Is Conservative manifesto a plan to intensify the housing crisis?
tony at cultureshop.org.uk
Sun Apr 19 00:49:32 BST 2015
A comprehensive plan for housing crisis
Tuesday, 14 April 2015
<https://twitter.com/AndrewFisher79>Andrew Fisher assesses Tory housing policy
manifesto was launched today and housing was at its centre, with
right-to-buy revived and extended to housing association properties.
Under Thatcher era right to buy, 1.7 million council homes were sold
off (over one-third of which are now in the hands of private
landlords) and most were never replaced. The proportion of people
living in council housing has declined from 30% in 1979 to just 10% today.
Since Cameron's government revived right to buy in 2012 by offering
higher discounts, 17,205 more council homes have been sold off. Only
2,712 have been replaced (16%). They promised properties would be
replaced and they do again in their manifesto. Fool me once, shame on you ...
While David Cameron repeated Margaret Thatcher's "property-owning
democracy" schtick (as if home ownership in some never specified way
enhances democracy), but the reality is that right-to-buy has helped
home ownership levels fall - along with other Tory policies including
the deregulation of credit, rising inequality
Danny Dorling cites as the major factor), explicit and implicit
subsidies for buy-to-let landlords, and the removal of rent control
in 1989. Home ownership levels today are lower than when Margaret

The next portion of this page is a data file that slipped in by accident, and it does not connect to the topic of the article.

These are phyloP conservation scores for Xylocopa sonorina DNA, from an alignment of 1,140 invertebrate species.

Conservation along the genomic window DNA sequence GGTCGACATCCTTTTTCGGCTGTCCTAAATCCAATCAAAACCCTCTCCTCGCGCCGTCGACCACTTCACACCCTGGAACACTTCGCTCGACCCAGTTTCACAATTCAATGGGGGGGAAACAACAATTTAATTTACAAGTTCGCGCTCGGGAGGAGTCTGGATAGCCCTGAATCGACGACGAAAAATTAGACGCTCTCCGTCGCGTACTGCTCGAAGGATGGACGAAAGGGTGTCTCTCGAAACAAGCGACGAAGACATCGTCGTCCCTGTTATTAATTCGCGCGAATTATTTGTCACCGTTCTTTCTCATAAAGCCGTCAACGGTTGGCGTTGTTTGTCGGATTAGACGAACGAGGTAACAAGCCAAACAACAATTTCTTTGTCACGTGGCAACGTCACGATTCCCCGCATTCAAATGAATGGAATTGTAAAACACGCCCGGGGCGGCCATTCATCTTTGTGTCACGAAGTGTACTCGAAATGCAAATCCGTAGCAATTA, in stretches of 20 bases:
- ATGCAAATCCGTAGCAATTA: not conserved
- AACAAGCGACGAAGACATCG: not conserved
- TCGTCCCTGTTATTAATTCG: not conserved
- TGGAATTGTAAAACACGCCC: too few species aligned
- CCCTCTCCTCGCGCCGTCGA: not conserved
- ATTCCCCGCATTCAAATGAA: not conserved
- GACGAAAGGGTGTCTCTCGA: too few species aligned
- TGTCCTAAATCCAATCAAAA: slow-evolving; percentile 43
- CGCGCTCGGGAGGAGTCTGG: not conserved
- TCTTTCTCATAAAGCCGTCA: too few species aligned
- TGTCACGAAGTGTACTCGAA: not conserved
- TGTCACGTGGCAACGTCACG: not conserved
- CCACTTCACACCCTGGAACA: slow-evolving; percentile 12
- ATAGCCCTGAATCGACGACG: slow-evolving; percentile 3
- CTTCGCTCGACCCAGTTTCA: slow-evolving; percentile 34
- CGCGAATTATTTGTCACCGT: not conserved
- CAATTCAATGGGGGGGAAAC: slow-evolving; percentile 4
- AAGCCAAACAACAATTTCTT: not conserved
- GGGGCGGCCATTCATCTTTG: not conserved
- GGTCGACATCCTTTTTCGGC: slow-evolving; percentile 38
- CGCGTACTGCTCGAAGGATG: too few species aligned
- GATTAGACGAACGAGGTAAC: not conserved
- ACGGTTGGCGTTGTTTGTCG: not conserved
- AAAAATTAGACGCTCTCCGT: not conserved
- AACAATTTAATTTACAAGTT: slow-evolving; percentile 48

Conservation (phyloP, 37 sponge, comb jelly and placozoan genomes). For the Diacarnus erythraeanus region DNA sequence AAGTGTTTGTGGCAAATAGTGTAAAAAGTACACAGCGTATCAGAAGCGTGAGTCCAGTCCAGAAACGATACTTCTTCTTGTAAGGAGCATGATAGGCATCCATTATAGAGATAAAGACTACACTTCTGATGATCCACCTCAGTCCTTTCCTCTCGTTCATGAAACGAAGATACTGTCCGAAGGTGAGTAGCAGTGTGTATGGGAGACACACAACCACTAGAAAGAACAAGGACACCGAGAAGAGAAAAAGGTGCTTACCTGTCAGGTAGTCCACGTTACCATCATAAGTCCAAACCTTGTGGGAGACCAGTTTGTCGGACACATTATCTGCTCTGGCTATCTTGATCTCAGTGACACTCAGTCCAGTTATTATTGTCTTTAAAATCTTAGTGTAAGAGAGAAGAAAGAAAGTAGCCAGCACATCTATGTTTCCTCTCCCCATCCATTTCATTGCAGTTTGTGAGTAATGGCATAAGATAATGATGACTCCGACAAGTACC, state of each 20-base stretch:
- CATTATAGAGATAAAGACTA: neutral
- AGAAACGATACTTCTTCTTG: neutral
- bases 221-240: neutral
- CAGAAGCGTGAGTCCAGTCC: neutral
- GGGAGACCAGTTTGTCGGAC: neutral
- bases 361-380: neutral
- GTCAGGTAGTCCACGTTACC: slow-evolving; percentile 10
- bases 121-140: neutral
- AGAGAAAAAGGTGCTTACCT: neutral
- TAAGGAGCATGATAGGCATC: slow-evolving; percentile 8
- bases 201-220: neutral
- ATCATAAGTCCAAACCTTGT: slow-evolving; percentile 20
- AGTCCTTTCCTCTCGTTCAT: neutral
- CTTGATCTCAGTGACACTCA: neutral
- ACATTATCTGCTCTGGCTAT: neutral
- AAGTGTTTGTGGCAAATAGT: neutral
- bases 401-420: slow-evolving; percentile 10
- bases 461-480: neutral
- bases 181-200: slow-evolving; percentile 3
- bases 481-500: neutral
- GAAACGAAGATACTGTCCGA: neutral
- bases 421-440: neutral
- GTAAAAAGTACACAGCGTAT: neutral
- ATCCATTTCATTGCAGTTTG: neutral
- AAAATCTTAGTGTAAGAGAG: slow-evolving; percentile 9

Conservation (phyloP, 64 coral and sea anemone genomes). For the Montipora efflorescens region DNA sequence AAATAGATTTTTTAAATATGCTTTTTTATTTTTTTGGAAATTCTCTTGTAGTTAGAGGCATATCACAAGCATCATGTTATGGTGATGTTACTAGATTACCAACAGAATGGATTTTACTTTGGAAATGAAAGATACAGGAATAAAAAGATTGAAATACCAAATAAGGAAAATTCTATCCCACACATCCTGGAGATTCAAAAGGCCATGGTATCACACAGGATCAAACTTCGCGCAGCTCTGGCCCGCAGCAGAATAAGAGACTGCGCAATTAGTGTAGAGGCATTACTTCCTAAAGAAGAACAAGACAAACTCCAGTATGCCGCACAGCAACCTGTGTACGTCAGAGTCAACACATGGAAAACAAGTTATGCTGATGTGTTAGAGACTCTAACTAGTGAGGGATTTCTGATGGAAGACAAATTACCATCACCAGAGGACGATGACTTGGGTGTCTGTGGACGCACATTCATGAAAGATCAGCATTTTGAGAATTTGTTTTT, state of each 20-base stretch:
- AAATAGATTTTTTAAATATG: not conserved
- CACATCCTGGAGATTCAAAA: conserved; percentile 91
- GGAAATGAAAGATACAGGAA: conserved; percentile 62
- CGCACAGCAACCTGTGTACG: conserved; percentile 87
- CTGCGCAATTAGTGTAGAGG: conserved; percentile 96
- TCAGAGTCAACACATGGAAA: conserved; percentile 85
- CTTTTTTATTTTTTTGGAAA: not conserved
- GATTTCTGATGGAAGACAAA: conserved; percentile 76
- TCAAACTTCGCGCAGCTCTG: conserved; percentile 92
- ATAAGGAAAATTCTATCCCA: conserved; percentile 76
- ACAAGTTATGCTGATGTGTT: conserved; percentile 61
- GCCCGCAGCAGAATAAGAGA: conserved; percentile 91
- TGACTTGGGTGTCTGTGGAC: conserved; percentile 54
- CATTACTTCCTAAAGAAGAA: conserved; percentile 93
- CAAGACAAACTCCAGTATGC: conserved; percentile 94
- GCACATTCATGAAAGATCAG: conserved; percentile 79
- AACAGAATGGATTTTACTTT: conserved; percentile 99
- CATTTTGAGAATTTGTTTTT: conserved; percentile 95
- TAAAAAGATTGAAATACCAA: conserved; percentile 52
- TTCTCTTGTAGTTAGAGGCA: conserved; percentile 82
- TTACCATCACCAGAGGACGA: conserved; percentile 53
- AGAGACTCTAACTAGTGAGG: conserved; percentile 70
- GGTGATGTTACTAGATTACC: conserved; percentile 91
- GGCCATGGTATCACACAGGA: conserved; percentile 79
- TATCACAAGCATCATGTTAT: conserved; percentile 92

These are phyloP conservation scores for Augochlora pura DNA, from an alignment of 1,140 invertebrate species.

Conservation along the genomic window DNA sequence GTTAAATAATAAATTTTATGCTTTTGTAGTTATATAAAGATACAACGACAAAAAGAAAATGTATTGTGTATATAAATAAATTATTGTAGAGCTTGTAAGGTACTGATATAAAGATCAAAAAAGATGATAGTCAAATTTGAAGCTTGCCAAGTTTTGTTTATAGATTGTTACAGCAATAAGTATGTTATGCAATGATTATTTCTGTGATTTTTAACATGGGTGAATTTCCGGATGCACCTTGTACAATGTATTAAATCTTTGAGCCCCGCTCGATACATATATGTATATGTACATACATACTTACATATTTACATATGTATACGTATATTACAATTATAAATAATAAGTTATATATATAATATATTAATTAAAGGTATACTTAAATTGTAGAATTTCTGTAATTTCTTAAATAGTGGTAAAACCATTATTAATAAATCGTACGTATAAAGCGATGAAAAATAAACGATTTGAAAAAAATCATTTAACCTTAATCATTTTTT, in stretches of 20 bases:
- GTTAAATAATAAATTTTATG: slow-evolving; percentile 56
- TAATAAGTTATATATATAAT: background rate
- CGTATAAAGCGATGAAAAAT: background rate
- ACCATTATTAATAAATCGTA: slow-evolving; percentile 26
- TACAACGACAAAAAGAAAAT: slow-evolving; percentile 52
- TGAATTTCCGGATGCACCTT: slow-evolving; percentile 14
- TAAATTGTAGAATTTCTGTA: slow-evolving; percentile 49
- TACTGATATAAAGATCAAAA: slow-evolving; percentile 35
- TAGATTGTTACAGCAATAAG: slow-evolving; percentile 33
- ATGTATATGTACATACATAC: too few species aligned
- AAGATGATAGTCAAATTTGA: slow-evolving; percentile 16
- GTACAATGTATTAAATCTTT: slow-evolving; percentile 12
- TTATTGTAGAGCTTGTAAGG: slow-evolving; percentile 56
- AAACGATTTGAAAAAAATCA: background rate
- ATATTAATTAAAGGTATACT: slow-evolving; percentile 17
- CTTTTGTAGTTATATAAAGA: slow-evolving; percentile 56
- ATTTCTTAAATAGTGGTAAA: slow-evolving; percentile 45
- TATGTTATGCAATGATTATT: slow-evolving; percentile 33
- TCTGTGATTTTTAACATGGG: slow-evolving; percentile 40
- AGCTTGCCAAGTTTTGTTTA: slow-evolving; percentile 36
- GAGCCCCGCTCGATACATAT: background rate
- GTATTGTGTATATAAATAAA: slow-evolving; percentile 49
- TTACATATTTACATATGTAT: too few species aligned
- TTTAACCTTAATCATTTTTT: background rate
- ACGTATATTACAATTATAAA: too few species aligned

Thatcher was defenestrated from office in 1991.
Cameron and Osborne have had a clear policy to keep house prices high
- and therefore out of for households on average incomes - through a
range of policies. House building has been allowed to sink to a
record low, with fewer than 150,000 homes built in every year of the
coalition government. Under New Labour, only 190,000 homes a year
were built, which was itself a low for a post-war government.
Constraining supply of housing has helped keep house prices high, as
have mortgage subsidies like help-to-buy, which have combined to form
a pincer movement: increasing the supply of housing finance while
constricting housing supply.
The Conservative manifesto offers nothing for private tenants. In
fact, private tenants are only mentioned once - and that is in the
context of their landlord checking their immigration status. And of
course by cutting social housing, and keeping house prices out of
reach, then more people will be living in private rented
accommodation - and claiming more on housing benefit.
Private tenants suffer high rents and often
pay (with the state picking up the tab in housing benefit and tax
credits) - those on low or middle incomes have no chance of saving
the deposit for a home (which due to inflated house prices is
considerably higher than ever before), and likewise little chance of
ever getting the security of social housing.
Plans in the manifesto to restrict social housing and housing benefit
from young people and from migrants will doubtless increase
homelessness and rough sleeping (both up under this government).
So the Conservative policy attacks the safety net offered by social
housing (by reducing its supply), offers nothing to increase
housebuilding or reduce prices or reduce rents. It is a recipe for
intensifying the housing crisis that they have cooked up since Thatcher.
Elsewhere in their manifesto they advocate reducing the benefit cap
further, deporting more people from their communities and
accelerating the social cleansing of many parts of many cities -
assisted by policies such as cutting local housing allowance and the
The Conservative manifesto is therefore a plan to intensify the housing crisis.
* Andrew Fisher is author of
Failed Experiment ... and how to build an economy that works
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